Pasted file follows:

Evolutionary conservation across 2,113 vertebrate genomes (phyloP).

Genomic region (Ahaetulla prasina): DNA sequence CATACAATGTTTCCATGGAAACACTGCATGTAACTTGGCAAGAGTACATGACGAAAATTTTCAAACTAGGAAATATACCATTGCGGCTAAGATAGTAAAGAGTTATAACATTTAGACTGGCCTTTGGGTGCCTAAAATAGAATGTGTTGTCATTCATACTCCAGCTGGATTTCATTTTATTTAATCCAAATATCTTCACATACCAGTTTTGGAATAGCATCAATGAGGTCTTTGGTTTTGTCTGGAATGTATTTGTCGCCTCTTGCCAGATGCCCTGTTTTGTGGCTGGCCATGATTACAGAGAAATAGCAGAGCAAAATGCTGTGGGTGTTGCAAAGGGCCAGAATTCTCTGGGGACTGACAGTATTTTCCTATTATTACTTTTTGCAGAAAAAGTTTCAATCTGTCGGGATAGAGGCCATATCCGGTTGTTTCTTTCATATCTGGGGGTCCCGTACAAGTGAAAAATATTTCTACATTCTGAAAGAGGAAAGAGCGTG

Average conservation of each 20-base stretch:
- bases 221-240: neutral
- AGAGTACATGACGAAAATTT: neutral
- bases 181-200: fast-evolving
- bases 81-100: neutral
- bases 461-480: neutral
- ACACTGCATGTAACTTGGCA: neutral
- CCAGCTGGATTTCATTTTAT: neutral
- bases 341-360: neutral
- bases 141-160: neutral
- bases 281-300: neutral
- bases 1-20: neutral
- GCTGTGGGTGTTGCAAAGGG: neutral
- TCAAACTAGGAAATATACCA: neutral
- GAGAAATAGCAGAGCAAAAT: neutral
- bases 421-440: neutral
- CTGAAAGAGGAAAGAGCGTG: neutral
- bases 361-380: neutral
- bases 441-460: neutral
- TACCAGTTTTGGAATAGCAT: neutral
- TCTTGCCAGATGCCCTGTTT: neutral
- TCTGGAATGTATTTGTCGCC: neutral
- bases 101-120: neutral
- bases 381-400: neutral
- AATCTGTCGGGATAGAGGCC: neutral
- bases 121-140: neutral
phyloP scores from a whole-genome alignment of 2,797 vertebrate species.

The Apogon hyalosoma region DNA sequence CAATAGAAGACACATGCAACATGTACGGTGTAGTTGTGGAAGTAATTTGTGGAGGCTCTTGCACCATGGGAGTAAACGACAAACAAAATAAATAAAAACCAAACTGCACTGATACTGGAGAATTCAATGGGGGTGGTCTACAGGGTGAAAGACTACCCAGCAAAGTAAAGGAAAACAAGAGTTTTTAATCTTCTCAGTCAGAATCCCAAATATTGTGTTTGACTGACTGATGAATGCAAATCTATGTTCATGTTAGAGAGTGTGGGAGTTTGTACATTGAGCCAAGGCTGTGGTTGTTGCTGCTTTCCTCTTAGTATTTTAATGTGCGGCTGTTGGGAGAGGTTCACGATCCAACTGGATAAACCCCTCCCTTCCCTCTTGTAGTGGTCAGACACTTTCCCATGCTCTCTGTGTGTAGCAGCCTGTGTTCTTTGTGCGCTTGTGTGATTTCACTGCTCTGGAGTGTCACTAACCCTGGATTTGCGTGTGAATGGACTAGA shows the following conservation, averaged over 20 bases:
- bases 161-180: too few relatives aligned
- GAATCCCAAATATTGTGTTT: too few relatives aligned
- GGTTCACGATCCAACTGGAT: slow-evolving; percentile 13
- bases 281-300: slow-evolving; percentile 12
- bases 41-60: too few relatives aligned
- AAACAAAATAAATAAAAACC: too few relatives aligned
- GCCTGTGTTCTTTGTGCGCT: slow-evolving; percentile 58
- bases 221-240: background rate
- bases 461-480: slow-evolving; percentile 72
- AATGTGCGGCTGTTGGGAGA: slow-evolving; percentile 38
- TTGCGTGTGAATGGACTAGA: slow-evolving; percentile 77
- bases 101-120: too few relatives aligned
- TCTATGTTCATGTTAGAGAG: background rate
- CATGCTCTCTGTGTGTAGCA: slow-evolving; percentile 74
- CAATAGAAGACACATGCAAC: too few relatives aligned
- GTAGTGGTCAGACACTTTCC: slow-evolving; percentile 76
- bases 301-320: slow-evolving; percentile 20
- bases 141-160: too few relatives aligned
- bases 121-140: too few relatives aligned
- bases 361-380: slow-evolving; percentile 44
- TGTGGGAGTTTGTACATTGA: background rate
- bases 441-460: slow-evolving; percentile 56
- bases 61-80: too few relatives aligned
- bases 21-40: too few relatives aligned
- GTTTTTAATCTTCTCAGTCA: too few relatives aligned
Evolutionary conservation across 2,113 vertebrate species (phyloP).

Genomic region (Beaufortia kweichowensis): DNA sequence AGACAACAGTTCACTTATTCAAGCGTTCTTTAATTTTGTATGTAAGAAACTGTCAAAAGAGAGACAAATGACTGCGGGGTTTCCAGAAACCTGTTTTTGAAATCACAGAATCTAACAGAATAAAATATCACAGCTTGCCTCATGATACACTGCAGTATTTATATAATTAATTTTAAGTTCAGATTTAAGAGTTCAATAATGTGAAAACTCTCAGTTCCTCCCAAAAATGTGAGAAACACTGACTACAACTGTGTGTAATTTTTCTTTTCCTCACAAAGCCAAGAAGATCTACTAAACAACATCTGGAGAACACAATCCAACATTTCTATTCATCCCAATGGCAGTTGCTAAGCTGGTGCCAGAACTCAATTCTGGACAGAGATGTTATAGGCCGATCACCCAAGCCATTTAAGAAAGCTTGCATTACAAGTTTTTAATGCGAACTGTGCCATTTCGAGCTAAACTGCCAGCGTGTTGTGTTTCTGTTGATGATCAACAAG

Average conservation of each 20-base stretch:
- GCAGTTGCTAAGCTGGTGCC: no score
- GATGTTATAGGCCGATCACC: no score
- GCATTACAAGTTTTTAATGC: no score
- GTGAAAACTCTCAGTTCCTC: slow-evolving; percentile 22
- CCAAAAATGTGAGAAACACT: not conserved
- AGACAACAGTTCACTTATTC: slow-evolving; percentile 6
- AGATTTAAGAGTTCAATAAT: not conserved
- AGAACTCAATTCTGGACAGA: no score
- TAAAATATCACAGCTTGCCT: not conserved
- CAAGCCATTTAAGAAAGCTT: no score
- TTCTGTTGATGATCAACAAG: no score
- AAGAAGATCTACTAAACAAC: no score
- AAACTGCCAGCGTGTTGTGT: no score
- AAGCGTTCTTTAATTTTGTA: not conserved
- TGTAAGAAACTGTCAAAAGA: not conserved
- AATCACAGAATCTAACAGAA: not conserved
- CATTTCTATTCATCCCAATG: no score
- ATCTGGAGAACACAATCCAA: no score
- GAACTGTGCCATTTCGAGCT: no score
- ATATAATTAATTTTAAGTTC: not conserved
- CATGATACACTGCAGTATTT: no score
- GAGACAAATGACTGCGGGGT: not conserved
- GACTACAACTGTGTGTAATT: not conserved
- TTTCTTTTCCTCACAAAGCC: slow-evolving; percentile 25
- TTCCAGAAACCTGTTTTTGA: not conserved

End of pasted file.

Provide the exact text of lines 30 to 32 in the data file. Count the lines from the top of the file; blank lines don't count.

The Apogon hyalosoma region DNA sequence CAATAGAAGACACATGCAACATGTACGGTGTAGTTGTGGAAGTAATTTGTGGAGGCTCTTGCACCATGGGAGTAAACGACAAACAAAATAAATAAAAACCAAACTGCACTGATACTGGAGAATTCAATGGGGGTGGTCTACAGGGTGAAAGACTACCCAGCAAAGTAAAGGAAAACAAGAGTTTTTAATCTTCTCAGTCAGAATCCCAAATATTGTGTTTGACTGACTGATGAATGCAAATCTATGTTCATGTTAGAGAGTGTGGGAGTTTGTACATTGAGCCAAGGCTGTGGTTGTTGCTGCTTTCCTCTTAGTATTTTAATGTGCGGCTGTTGGGAGAGGTTCACGATCCAACTGGATAAACCCCTCCCTTCCCTCTTGTAGTGGTCAGACACTTTCCCATGCTCTCTGTGTGTAGCAGCCTGTGTTCTTTGTGCGCTTGTGTGATTTCACTGCTCTGGAGTGTCACTAACCCTGGATTTGCGTGTGAATGGACTAGA shows the following conservation, averaged over 20 bases:
- bases 161-180: too few relatives aligned
- GAATCCCAAATATTGTGTTT: too few relatives aligned